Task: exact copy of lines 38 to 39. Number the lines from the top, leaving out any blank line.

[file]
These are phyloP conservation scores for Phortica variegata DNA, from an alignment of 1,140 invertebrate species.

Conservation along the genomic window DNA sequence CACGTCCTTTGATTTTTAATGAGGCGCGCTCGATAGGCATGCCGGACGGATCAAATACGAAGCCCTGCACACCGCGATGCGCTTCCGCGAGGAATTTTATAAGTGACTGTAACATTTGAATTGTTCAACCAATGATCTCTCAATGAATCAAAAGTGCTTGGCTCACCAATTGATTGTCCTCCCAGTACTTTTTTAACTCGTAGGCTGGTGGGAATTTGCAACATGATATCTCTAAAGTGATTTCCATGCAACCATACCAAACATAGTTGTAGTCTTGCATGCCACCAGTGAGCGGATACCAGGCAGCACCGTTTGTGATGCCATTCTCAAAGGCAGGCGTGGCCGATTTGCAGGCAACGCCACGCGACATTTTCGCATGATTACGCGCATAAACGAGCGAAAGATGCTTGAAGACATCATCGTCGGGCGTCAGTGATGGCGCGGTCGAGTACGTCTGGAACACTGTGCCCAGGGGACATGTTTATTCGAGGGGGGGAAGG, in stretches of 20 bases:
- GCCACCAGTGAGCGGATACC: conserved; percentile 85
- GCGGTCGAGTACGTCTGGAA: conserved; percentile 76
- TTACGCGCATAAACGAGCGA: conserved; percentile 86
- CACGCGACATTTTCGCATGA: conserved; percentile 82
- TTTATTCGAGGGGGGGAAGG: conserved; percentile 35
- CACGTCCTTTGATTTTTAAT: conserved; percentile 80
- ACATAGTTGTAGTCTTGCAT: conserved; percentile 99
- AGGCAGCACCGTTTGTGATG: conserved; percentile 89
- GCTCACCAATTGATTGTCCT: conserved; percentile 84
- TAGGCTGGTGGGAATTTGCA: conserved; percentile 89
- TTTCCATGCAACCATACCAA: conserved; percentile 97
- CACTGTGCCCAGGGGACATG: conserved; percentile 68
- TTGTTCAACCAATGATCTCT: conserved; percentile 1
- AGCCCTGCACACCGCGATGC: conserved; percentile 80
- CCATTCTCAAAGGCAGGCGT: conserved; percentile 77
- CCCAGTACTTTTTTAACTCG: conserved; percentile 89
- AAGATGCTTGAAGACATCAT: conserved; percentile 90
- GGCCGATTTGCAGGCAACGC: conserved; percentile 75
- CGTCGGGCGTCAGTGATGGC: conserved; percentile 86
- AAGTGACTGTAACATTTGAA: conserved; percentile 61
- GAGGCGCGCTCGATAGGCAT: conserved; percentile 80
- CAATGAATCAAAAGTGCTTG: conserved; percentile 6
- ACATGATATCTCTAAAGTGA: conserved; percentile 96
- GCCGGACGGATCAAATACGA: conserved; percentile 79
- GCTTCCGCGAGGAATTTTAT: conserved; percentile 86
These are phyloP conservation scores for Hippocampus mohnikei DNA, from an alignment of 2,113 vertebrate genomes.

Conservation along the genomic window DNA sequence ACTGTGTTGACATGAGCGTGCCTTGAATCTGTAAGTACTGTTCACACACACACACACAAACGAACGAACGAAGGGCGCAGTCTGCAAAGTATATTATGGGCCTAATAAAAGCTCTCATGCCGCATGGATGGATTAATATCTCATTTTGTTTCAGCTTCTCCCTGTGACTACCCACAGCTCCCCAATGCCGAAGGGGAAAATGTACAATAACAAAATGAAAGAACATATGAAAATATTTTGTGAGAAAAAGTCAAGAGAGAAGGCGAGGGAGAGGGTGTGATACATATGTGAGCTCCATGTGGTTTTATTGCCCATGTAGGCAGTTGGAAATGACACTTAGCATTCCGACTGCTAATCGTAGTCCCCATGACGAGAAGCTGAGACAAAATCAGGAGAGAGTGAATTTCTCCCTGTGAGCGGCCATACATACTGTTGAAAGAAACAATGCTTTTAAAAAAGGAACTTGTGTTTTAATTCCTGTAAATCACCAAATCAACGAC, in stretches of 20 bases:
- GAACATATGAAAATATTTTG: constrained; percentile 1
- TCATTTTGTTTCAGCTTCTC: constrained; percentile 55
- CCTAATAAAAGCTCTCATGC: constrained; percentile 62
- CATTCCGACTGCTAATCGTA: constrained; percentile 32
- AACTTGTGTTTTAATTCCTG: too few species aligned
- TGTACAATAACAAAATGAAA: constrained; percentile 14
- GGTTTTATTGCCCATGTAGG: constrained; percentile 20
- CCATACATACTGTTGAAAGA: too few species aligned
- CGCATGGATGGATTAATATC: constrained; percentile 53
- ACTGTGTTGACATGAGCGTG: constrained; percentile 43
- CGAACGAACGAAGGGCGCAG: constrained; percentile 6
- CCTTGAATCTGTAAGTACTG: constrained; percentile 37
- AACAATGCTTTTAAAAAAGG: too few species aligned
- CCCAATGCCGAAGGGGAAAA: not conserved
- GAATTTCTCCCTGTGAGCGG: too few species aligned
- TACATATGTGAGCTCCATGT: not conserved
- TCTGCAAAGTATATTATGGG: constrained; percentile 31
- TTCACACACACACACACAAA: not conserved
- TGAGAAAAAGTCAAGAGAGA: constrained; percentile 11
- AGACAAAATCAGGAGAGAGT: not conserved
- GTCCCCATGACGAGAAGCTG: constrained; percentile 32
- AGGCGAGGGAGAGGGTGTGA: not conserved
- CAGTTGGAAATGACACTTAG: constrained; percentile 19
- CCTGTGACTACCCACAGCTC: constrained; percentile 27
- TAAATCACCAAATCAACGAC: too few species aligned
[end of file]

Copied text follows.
- CGCATGGATGGATTAATATC: constrained; percentile 53
- ACTGTGTTGACATGAGCGTG: constrained; percentile 43